US and UK Launch Round of Heavy Airstrikes on Yemen

Sixteen people were reported killed in the strikes

The US and the UK launched multiple airstrikes in Yemen, the first time the two countries launched a joint heavy bombing on the country in over three months.

Yemeni media reported that five airstrikes hit Yemen’s Red Sea province of Hodeida and that a radio building was hit in one of the strikes, and at least 16 people were killed and 35 wounded. A communications network in the neighboring Taiz province was also reported to be targeted.

US Central Command said that its forces “alongside UK Armed Forces conducted strikes against 13 Houthi targets” in Houthi-controlled Yemen, which is where most Yemenis live. CENTCOM said that it also conducted unilateral strikes that it claimed destroyed eight Houthi drones in Yemen and over the Red Sea.

The British Defense Ministry said that its forces “participated in a joint operation with US forces against Houthi military facilities to degrade their ability to persist with their attacks on international shipping in the Red Sea and Gulf of Aden.”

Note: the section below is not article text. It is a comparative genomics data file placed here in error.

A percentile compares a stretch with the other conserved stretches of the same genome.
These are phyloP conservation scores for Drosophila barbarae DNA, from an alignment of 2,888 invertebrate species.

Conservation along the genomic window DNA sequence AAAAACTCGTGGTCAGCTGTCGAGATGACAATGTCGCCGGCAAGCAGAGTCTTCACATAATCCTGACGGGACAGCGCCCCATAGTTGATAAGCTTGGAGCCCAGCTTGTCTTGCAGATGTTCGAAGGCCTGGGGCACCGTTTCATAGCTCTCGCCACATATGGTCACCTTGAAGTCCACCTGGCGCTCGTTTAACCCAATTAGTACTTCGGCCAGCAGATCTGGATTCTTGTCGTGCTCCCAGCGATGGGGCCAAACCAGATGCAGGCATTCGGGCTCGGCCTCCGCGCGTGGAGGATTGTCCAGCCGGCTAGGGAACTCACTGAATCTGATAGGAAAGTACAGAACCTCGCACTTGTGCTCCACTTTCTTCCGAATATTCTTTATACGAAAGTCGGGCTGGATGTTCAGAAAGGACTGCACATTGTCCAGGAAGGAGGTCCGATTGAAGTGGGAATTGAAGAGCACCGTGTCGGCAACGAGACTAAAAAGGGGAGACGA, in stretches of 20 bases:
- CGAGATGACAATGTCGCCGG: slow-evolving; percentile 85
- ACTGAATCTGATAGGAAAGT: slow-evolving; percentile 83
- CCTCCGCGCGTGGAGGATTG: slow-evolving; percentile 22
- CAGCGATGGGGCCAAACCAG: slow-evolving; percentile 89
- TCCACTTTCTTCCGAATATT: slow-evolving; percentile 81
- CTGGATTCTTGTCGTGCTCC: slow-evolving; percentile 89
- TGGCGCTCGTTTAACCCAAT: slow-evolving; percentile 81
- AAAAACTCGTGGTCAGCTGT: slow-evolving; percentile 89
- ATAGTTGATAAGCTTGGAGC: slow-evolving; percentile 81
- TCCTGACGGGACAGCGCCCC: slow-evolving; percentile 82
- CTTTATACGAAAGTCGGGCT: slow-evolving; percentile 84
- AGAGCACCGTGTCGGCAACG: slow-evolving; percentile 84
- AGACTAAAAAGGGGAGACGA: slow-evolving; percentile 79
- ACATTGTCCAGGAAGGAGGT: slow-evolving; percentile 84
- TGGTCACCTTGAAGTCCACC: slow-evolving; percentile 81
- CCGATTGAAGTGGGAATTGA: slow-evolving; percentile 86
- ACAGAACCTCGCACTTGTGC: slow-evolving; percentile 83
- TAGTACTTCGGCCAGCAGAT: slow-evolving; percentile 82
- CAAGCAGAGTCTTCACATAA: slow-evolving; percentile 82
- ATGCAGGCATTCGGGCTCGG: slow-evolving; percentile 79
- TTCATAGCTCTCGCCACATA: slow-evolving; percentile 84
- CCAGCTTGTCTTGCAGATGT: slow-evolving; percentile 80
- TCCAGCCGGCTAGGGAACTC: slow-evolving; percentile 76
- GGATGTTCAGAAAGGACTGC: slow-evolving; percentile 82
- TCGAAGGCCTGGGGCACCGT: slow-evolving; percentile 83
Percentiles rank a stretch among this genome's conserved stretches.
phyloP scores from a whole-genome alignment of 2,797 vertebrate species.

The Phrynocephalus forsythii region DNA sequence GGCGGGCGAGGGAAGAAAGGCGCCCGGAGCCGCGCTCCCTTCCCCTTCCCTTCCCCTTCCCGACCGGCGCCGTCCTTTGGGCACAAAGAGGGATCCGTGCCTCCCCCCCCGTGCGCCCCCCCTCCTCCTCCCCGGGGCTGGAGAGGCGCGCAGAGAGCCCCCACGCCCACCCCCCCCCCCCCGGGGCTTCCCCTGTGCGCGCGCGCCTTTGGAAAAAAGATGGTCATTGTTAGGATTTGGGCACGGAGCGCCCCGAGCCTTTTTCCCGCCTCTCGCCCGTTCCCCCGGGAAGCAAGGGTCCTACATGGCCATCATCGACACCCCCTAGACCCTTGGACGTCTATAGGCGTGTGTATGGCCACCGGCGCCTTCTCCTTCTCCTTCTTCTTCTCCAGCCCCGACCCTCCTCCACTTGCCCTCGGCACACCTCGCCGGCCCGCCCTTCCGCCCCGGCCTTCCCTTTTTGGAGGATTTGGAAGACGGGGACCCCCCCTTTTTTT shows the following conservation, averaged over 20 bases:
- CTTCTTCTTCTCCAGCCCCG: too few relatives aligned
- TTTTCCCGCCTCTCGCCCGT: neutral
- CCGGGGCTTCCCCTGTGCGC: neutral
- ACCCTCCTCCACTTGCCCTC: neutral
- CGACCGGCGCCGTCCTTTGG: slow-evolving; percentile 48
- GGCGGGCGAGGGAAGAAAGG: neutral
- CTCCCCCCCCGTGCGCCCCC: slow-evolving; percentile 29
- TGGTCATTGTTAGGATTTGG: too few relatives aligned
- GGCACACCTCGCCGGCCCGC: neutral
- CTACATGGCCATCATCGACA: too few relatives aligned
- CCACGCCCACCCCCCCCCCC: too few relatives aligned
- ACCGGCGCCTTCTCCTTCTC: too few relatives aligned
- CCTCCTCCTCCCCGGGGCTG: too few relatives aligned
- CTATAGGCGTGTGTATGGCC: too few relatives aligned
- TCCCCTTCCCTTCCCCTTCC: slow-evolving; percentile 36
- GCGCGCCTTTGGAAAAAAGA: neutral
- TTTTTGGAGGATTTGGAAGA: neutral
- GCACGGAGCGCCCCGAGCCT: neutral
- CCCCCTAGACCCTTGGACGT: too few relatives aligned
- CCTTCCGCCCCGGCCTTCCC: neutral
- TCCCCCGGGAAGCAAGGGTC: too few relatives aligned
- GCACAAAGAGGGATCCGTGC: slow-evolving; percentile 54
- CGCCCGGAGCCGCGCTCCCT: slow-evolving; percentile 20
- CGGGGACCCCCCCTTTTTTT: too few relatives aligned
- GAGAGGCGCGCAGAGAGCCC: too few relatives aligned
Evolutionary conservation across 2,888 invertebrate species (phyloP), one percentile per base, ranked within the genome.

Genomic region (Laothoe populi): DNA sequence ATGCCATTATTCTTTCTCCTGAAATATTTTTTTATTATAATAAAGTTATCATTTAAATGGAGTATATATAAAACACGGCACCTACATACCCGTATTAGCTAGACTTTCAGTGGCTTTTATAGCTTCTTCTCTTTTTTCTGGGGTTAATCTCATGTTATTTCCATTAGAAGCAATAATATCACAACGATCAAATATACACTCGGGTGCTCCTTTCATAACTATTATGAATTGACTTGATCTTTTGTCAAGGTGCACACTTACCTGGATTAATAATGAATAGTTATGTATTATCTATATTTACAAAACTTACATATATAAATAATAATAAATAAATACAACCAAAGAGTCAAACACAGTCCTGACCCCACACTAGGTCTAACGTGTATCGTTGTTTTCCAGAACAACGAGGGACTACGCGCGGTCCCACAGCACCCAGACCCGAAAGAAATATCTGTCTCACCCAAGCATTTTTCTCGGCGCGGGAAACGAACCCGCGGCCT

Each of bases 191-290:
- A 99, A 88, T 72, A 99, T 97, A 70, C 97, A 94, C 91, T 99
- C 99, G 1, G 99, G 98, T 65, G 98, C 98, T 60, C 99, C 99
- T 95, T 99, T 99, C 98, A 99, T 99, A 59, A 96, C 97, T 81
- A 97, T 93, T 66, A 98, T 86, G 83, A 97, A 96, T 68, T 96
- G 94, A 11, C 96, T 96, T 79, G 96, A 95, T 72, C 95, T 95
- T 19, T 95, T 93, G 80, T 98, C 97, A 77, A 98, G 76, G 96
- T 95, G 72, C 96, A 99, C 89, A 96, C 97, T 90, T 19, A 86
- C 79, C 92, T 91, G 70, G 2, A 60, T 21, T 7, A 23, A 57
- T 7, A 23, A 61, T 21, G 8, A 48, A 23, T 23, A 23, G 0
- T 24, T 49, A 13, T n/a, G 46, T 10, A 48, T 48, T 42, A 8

The bombing marks the fifth time that the US and the UK launched joint airstrikes on Yemen since January. The US has also launched hundreds of unilateral strikes, which have done nothing to deter Houthi attacks on shipping that began in response to Israel’s onslaught in Gaza.

The latest round of US-UK airstrikes came after the Houthis struck a ship in the Red Sea and said they downed a US MQ-9 Reaper drone for the sixth time since November 2023. The Houthis, officially known as Ansar Allah, have made clear they will not stop their attacks until there is a ceasefire in Gaza and a lifting of the Israeli siege.

The US backed a brutal Saudi/UAE war against the Houthis from 2015-2022 that involved heavy airstrikes and a blockade, and the Houthis only became more of a capable fighting force during that time.

The war killed at least 377,000 people, with more than half dying of starvation and disease caused by the siege. A ceasefire between the Houthis and Saudis has held relatively well since April 2022, but new US sanctions are now blocking the implementation of a lasting peace deal.

Author: Dave DeCamp

Dave DeCamp is the news editor of, follow him on Twitter @decampdave.